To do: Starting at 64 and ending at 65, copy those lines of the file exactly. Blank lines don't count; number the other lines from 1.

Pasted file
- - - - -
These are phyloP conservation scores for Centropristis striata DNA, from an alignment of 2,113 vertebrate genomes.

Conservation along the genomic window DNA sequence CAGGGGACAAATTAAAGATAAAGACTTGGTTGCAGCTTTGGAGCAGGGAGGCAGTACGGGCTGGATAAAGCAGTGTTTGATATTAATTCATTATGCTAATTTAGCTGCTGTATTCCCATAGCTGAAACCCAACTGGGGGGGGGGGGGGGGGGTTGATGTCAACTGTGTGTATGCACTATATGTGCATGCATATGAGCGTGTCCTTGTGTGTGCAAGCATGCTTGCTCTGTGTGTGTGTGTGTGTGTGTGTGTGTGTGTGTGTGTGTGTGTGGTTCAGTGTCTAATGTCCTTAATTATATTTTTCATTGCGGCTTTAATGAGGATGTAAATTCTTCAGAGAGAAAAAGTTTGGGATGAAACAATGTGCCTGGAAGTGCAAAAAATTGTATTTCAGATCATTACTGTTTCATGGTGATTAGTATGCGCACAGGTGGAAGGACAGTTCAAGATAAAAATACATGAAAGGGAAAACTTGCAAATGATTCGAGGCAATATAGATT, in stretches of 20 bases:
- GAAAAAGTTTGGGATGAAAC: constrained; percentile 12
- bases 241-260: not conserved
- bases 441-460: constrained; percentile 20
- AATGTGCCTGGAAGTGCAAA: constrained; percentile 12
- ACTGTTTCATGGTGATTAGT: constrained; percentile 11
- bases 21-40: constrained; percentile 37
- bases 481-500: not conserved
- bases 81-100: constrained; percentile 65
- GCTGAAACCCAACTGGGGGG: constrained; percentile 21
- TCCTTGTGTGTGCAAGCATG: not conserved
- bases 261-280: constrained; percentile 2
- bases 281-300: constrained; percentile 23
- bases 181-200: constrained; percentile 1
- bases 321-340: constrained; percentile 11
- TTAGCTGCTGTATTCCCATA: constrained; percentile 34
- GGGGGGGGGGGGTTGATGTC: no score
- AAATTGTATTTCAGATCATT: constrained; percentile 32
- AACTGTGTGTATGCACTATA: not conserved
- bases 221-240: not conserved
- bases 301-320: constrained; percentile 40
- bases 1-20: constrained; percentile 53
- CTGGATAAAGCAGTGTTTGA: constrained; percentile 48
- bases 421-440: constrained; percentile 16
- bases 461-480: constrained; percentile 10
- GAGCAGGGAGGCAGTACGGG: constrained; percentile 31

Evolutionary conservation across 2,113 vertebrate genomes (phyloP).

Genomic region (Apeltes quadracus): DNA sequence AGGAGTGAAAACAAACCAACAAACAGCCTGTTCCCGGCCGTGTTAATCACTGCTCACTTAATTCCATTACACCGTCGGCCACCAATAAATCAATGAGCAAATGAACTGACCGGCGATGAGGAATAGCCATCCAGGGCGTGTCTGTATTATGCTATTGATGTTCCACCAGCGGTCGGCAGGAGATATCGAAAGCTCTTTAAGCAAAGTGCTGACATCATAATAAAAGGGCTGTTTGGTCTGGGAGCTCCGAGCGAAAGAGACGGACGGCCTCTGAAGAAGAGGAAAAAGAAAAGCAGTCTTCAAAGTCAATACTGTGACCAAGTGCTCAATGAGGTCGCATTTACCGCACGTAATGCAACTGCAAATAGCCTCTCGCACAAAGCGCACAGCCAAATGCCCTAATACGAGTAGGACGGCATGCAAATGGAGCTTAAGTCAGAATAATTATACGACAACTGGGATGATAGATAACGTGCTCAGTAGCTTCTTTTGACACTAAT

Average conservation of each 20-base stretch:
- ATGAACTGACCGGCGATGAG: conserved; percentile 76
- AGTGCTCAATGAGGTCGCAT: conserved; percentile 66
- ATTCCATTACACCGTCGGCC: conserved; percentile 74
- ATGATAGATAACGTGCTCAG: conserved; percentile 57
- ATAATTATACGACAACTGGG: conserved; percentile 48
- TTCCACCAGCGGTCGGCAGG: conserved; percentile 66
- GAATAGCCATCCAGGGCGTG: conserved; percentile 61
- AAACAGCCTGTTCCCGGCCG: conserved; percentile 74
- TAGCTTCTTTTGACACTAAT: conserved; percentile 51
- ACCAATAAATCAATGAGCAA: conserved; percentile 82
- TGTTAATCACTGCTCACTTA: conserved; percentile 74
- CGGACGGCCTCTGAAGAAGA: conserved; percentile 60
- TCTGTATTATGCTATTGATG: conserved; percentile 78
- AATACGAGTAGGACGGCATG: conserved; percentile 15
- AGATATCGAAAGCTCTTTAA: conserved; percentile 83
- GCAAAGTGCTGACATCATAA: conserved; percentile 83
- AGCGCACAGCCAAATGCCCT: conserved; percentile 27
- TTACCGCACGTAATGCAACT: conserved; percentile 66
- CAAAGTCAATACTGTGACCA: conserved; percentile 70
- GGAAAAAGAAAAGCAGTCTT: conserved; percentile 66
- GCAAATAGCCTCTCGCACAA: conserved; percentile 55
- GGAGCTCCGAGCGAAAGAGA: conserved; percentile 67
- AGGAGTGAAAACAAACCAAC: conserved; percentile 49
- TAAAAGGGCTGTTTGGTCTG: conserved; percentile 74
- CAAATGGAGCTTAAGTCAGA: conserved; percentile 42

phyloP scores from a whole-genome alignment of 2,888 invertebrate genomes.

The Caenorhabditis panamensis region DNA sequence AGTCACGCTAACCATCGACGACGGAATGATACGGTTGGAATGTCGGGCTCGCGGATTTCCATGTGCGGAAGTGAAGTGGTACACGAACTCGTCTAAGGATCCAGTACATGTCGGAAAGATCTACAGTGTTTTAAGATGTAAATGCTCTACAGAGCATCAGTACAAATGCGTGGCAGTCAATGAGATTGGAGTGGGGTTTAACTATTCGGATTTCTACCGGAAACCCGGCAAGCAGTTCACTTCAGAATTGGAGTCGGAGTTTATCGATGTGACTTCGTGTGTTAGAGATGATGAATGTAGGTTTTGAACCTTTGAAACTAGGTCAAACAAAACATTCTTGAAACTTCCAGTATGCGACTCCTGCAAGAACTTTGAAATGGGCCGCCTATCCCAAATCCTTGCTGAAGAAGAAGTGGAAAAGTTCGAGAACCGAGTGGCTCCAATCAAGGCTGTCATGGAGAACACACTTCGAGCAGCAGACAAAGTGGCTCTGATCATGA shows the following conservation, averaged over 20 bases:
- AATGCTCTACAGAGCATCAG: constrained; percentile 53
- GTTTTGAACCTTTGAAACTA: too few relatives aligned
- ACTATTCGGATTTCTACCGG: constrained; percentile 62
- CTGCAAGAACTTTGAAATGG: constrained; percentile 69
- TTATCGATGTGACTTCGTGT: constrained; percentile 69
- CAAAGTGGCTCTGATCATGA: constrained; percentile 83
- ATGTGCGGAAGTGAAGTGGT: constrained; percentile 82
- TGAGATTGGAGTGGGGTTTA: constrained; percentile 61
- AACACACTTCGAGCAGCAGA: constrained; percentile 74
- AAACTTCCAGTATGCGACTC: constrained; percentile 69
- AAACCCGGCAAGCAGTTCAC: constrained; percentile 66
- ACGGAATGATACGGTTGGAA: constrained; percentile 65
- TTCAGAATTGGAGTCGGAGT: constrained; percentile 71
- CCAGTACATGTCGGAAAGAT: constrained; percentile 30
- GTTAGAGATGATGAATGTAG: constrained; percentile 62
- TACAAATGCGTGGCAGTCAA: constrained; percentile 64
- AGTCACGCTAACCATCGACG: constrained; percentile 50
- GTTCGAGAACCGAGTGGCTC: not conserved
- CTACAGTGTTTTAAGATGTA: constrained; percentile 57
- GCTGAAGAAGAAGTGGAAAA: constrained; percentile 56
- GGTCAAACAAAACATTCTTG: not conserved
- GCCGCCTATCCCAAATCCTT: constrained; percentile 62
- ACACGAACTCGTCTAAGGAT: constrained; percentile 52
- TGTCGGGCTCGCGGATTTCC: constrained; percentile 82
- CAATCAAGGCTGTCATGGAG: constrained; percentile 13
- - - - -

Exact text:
- ATGTGCGGAAGTGAAGTGGT: constrained; percentile 82
- TGAGATTGGAGTGGGGTTTA: constrained; percentile 61